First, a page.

2 Replies
            1. re: ediblover

              Context is important. We're discussing a restaurant review, not stand up comedy with Steven Colbert or Chris Rock. There are no expectations of journalistic standards and ethics in stand up comedy. A black comedian making fun of other black men on stage is funny. A white French journalist pretending to report the truth, but in fact twists and distorts the truth at the expense of an ethnic minority group and to the detriment of a restaurant (and all the staff who depend on that restaurant to pay rent and feed their families) is not funny.

              Yeah, Journal de Montreal is a low-class tabloid that panders to a certain audience, but that doesn't excuse them from certain minimum standards of truthfulness, impartiality, fairness, accountability to the public, etc. And IMO, this journalist is not reporting what he really saw and heard - as vanierstudent said, what Chinese person would call himself/herself "hong" (or "ching chong" in English), and how can a thriving restaurant that has been around for decades be the complete and utter disaster he claims when other recent mainstream media reviews have been positive?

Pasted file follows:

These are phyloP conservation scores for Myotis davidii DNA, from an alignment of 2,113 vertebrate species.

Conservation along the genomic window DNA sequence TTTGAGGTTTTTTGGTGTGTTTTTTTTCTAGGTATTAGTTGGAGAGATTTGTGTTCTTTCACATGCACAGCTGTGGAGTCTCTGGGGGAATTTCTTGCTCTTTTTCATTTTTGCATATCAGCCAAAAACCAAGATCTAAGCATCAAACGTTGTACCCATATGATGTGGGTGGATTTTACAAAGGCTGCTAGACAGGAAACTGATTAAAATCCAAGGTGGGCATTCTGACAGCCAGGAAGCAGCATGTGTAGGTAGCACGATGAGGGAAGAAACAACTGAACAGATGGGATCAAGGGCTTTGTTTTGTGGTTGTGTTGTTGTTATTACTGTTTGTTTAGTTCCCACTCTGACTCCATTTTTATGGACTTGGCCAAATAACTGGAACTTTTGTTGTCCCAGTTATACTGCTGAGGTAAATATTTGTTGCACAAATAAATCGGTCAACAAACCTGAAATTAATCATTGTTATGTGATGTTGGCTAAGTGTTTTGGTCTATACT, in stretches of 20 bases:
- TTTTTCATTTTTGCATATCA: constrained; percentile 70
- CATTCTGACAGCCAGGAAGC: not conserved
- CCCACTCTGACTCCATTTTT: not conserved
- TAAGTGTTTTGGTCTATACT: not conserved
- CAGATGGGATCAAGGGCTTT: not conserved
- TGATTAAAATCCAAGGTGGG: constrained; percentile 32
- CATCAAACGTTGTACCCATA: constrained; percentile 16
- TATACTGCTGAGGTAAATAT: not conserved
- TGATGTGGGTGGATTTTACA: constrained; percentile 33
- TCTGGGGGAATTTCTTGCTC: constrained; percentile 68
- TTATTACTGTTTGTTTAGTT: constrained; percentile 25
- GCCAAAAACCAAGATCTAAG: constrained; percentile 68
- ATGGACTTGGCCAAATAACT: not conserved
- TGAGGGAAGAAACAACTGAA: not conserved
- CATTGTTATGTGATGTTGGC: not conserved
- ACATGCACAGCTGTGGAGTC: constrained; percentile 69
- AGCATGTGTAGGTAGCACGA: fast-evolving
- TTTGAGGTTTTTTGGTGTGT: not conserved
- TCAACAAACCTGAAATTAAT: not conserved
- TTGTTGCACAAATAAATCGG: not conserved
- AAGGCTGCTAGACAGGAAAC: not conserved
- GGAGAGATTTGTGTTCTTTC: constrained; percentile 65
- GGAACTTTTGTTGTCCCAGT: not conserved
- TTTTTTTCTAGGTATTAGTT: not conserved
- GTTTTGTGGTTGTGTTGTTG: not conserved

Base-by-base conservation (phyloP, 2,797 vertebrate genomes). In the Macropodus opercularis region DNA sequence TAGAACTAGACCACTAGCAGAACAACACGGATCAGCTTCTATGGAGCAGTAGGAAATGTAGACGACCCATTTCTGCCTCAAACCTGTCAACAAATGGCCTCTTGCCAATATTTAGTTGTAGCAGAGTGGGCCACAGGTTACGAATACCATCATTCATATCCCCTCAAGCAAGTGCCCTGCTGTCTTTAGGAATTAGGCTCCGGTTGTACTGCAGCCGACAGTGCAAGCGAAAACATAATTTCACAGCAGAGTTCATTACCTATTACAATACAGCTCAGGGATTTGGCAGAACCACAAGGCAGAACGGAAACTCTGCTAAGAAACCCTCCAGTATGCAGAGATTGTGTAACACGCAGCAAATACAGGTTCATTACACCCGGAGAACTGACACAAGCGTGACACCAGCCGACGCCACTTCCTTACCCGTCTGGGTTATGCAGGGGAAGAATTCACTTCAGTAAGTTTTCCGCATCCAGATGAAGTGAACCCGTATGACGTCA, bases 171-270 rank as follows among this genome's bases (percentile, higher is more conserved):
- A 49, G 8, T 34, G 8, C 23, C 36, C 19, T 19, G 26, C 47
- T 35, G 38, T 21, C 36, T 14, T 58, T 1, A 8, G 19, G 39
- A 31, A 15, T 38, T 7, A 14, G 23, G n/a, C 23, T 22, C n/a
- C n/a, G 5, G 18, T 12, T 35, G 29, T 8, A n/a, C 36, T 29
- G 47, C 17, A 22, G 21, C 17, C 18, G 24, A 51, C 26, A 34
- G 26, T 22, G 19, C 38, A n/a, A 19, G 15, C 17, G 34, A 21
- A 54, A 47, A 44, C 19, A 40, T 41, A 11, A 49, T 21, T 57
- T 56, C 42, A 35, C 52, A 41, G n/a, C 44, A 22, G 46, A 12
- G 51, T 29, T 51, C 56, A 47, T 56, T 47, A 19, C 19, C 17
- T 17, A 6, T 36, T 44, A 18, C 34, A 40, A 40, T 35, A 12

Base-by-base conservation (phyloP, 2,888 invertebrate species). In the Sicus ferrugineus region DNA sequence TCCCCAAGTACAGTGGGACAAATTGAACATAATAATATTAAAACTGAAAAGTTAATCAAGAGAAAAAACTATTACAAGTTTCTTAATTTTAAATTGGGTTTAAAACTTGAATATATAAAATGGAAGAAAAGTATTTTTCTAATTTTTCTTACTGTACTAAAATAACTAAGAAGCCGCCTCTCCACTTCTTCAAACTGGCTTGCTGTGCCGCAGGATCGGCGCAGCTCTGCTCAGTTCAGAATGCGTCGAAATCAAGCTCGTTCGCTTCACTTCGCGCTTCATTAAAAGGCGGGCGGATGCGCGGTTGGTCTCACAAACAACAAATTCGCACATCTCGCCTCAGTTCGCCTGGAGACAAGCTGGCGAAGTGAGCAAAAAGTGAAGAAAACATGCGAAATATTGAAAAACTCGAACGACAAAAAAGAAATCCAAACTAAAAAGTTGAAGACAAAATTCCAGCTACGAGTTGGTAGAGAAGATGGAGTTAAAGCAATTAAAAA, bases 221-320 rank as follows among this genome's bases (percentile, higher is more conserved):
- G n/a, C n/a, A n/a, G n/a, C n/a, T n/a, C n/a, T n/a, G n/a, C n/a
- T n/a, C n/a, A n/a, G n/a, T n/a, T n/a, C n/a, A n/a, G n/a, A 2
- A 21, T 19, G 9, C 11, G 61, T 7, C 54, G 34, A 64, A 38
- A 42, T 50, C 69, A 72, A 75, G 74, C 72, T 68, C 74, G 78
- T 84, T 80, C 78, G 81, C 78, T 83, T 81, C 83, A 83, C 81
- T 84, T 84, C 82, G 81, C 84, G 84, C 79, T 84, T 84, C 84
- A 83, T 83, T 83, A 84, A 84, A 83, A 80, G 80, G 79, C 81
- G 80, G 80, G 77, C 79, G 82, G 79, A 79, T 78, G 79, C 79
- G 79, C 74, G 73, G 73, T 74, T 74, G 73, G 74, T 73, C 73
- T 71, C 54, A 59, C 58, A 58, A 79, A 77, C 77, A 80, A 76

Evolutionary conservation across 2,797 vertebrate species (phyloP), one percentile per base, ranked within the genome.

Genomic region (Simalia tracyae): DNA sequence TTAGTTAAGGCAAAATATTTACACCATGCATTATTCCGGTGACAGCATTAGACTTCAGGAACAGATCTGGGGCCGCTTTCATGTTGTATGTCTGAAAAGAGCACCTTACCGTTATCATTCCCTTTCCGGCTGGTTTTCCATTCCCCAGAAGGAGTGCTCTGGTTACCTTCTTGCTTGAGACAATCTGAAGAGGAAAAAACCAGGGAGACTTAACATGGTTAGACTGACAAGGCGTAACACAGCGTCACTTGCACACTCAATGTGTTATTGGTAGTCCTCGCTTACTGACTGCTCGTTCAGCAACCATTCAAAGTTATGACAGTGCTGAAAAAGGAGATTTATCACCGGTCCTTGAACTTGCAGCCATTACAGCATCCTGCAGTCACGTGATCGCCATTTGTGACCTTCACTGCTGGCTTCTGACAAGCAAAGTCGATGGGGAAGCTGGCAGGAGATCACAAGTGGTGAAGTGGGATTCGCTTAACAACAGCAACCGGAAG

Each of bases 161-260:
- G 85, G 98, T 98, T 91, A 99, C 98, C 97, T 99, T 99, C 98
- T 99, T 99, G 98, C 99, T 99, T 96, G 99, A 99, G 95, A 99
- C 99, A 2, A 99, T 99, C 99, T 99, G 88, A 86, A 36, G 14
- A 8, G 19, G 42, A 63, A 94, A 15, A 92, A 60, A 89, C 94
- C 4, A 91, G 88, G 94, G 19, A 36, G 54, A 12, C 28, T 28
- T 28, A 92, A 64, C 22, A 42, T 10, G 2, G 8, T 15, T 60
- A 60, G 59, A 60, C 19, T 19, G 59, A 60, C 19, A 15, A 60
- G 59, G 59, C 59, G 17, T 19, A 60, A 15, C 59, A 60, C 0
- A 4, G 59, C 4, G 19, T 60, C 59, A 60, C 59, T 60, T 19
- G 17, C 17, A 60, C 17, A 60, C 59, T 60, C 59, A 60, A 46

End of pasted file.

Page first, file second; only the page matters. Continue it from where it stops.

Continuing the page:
Also, on this tabloid's website, readers can add their comments to the restaurant review (at least that's what they claim, subject to removal for violations of netiquette). Several of us in the office yesterday morning submitted some polite comments that respectfully disagreed with his views. Other comments got added throughout the day, but it should come as no surprise that none of our comments were published - and of course only those that agreed with him were published. Funny. Maybe Thierry Daraize should be a stand up comedian.

              1. re: HappyMtl

                On the review, as long as he validated his opinion, it's a solid review. One may not agree with it, but if it makes sense, it makes sense. Even all-time greats in a category had their detractors. (I can go on and on about how "It's a Wonderful Life" is awful.) Course, this is assuming that he did back up his rating/review with valid comments.

                On the comments, safe to say this comes down to vantage points. Probably not the best comparison, but I'm reminded of Gilbert Gottfried and his comments/jokes on twitter about the tragedy in Japan. What he said is just part of who he is - It's his schtick. I didn't agree with the response (and firing), but I can understand the reaction. Pretty much the same thing here. I can see why people would find the comments to be offensive, but I think it's going overboard.